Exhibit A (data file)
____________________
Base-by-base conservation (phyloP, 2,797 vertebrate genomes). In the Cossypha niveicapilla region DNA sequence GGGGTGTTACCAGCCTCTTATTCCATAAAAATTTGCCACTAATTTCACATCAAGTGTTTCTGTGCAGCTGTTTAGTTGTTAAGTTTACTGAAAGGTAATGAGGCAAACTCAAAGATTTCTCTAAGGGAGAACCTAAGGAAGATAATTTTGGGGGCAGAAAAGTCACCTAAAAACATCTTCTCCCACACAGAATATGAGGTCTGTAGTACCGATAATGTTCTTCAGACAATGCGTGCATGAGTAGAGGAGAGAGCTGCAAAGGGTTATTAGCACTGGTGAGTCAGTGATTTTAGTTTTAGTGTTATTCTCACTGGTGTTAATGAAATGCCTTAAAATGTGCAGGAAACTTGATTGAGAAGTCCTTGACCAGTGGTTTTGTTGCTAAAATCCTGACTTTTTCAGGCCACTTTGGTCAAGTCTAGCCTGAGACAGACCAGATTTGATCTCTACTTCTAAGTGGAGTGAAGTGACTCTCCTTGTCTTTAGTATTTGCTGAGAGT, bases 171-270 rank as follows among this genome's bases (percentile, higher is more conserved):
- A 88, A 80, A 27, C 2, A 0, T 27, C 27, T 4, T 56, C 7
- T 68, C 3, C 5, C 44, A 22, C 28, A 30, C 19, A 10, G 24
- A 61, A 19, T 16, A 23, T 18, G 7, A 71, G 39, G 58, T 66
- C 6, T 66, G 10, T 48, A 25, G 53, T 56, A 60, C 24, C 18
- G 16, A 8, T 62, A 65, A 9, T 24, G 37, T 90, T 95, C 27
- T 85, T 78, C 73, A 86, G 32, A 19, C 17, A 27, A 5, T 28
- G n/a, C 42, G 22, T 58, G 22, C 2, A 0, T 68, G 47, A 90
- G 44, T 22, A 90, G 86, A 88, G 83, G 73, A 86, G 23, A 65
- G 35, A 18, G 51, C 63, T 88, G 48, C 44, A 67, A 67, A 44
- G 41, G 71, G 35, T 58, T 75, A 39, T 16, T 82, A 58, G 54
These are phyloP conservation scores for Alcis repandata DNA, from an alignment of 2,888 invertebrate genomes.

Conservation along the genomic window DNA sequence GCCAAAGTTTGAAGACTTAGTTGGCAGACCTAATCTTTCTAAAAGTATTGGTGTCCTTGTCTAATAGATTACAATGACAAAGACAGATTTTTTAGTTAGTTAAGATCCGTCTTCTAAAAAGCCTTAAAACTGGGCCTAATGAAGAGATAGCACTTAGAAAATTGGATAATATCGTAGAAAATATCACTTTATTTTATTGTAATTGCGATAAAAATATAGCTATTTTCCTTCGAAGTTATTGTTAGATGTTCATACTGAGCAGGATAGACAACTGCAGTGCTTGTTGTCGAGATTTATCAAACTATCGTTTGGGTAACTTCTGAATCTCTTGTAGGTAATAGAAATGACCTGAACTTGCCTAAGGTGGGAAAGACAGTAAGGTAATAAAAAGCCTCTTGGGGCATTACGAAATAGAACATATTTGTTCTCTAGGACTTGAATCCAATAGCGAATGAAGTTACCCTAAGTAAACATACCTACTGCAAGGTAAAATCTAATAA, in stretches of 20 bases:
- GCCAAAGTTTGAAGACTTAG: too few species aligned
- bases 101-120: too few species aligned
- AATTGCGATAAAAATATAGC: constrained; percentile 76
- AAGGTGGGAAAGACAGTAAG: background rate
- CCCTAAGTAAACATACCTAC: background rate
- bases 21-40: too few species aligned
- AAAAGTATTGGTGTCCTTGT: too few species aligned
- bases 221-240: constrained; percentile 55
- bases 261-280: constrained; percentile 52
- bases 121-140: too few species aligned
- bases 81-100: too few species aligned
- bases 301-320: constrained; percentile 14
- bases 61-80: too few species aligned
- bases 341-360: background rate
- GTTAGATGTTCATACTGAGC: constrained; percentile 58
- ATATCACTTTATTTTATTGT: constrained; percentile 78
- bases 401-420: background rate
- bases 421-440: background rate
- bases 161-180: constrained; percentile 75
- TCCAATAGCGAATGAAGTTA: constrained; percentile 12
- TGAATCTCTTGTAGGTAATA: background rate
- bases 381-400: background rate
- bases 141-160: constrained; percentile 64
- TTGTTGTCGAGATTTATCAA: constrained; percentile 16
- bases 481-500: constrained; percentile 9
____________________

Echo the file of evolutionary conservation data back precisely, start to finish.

Base-by-base conservation (phyloP, 2,797 vertebrate genomes). In the Cossypha niveicapilla region DNA sequence GGGGTGTTACCAGCCTCTTATTCCATAAAAATTTGCCACTAATTTCACATCAAGTGTTTCTGTGCAGCTGTTTAGTTGTTAAGTTTACTGAAAGGTAATGAGGCAAACTCAAAGATTTCTCTAAGGGAGAACCTAAGGAAGATAATTTTGGGGGCAGAAAAGTCACCTAAAAACATCTTCTCCCACACAGAATATGAGGTCTGTAGTACCGATAATGTTCTTCAGACAATGCGTGCATGAGTAGAGGAGAGAGCTGCAAAGGGTTATTAGCACTGGTGAGTCAGTGATTTTAGTTTTAGTGTTATTCTCACTGGTGTTAATGAAATGCCTTAAAATGTGCAGGAAACTTGATTGAGAAGTCCTTGACCAGTGGTTTTGTTGCTAAAATCCTGACTTTTTCAGGCCACTTTGGTCAAGTCTAGCCTGAGACAGACCAGATTTGATCTCTACTTCTAAGTGGAGTGAAGTGACTCTCCTTGTCTTTAGTATTTGCTGAGAGT, bases 171-270 rank as follows among this genome's bases (percentile, higher is more conserved):
- A 88, A 80, A 27, C 2, A 0, T 27, C 27, T 4, T 56, C 7
- T 68, C 3, C 5, C 44, A 22, C 28, A 30, C 19, A 10, G 24
- A 61, A 19, T 16, A 23, T 18, G 7, A 71, G 39, G 58, T 66
- C 6, T 66, G 10, T 48, A 25, G 53, T 56, A 60, C 24, C 18
- G 16, A 8, T 62, A 65, A 9, T 24, G 37, T 90, T 95, C 27
- T 85, T 78, C 73, A 86, G 32, A 19, C 17, A 27, A 5, T 28
- G n/a, C 42, G 22, T 58, G 22, C 2, A 0, T 68, G 47, A 90
- G 44, T 22, A 90, G 86, A 88, G 83, G 73, A 86, G 23, A 65
- G 35, A 18, G 51, C 63, T 88, G 48, C 44, A 67, A 67, A 44
- G 41, G 71, G 35, T 58, T 75, A 39, T 16, T 82, A 58, G 54
These are phyloP conservation scores for Alcis repandata DNA, from an alignment of 2,888 invertebrate genomes.

Conservation along the genomic window DNA sequence GCCAAAGTTTGAAGACTTAGTTGGCAGACCTAATCTTTCTAAAAGTATTGGTGTCCTTGTCTAATAGATTACAATGACAAAGACAGATTTTTTAGTTAGTTAAGATCCGTCTTCTAAAAAGCCTTAAAACTGGGCCTAATGAAGAGATAGCACTTAGAAAATTGGATAATATCGTAGAAAATATCACTTTATTTTATTGTAATTGCGATAAAAATATAGCTATTTTCCTTCGAAGTTATTGTTAGATGTTCATACTGAGCAGGATAGACAACTGCAGTGCTTGTTGTCGAGATTTATCAAACTATCGTTTGGGTAACTTCTGAATCTCTTGTAGGTAATAGAAATGACCTGAACTTGCCTAAGGTGGGAAAGACAGTAAGGTAATAAAAAGCCTCTTGGGGCATTACGAAATAGAACATATTTGTTCTCTAGGACTTGAATCCAATAGCGAATGAAGTTACCCTAAGTAAACATACCTACTGCAAGGTAAAATCTAATAA, in stretches of 20 bases:
- GCCAAAGTTTGAAGACTTAG: too few species aligned
- bases 101-120: too few species aligned
- AATTGCGATAAAAATATAGC: constrained; percentile 76
- AAGGTGGGAAAGACAGTAAG: background rate
- CCCTAAGTAAACATACCTAC: background rate
- bases 21-40: too few species aligned
- AAAAGTATTGGTGTCCTTGT: too few species aligned
- bases 221-240: constrained; percentile 55
- bases 261-280: constrained; percentile 52
- bases 121-140: too few species aligned
- bases 81-100: too few species aligned
- bases 301-320: constrained; percentile 14
- bases 61-80: too few species aligned
- bases 341-360: background rate
- GTTAGATGTTCATACTGAGC: constrained; percentile 58
- ATATCACTTTATTTTATTGT: constrained; percentile 78
- bases 401-420: background rate
- bases 421-440: background rate
- bases 161-180: constrained; percentile 75
- TCCAATAGCGAATGAAGTTA: constrained; percentile 12
- TGAATCTCTTGTAGGTAATA: background rate
- bases 381-400: background rate
- bases 141-160: constrained; percentile 64
- TTGTTGTCGAGATTTATCAA: constrained; percentile 16
- bases 481-500: constrained; percentile 9